We should have learned by now that if you want to know how not to do something learn from the French (I’m only joking – sort of). Bloomberg has an interesting article that discusses how French Schools show the pitfalls for the Common Core State Standards here in the U.S.
France’s excellent standards also come at a human cost. Its education system is plagued by a high failure rate and worsens social inequality. About 20 percent of pupils struggle with basic reading, writing and math throughout their school years, according to recent government and international reports. A decade ago, that figure was 15 percent. The vast majority of those in difficulty come from poor or disadvantaged families.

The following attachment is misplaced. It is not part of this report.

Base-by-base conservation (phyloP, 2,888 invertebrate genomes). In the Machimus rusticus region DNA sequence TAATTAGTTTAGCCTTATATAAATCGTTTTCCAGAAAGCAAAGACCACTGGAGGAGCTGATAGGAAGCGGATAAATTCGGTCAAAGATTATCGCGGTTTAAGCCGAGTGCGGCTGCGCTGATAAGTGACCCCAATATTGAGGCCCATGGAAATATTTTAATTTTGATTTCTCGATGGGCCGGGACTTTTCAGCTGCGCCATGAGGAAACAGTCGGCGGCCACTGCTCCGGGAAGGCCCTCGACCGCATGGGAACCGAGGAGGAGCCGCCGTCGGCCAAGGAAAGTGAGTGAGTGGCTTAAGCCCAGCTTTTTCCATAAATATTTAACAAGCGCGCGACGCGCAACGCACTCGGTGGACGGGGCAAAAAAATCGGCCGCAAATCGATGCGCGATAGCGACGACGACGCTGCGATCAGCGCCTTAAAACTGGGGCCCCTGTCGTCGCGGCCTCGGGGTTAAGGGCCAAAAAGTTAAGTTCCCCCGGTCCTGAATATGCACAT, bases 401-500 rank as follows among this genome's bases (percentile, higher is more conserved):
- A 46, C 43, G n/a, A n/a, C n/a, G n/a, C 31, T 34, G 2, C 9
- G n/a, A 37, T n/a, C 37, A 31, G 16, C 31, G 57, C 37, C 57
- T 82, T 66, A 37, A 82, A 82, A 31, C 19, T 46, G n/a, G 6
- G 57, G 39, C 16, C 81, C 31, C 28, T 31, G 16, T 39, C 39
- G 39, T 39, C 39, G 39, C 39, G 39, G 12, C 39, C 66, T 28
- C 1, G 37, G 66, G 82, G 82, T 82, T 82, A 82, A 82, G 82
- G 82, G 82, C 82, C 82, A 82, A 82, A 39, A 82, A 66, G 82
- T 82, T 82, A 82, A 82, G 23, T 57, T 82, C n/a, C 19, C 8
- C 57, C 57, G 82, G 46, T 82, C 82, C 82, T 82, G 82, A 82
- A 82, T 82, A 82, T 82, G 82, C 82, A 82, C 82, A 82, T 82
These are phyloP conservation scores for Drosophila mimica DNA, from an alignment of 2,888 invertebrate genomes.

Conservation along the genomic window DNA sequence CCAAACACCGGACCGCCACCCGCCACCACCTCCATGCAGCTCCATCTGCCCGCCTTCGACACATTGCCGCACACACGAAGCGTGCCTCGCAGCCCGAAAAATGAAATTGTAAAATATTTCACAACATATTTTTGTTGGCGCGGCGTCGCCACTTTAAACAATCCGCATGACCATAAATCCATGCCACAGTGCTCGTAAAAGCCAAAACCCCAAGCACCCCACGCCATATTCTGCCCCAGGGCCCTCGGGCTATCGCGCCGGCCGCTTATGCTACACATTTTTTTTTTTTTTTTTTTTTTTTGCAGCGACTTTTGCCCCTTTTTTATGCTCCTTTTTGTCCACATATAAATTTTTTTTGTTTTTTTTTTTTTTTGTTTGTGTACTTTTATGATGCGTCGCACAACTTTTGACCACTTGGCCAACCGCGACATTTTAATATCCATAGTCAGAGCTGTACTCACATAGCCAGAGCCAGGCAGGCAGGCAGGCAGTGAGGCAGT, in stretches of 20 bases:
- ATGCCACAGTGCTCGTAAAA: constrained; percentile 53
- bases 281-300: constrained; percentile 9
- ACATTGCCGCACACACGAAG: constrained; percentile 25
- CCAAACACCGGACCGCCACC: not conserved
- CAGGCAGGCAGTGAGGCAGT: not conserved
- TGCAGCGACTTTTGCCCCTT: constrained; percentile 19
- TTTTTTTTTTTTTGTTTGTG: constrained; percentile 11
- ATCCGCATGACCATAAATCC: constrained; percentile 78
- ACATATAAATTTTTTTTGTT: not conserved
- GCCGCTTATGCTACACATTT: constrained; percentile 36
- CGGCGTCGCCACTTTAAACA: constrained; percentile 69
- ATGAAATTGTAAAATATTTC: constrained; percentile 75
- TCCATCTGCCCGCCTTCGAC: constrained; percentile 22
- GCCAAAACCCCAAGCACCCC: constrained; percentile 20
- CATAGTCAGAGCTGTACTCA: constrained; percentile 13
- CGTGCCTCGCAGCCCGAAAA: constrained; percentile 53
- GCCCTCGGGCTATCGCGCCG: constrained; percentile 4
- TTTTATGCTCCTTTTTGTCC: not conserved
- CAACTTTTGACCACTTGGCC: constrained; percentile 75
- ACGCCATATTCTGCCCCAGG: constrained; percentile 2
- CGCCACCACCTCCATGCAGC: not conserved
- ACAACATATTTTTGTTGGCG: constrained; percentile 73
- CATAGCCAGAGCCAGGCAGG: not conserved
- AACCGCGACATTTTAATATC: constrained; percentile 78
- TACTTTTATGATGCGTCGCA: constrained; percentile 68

Most troubling, the proportion of students who complete high school is lower in France than in the U.S.; one-third drop out before getting to the baccalaureat, and most of these are working-class and first- or second-generation immigrant children. Comparative data compiled by the Organization for Economic Cooperation and Development’s PISA program show that the socioeconomic background of schoolchildren is as much a determinant of their performance in France as it is in the U.S.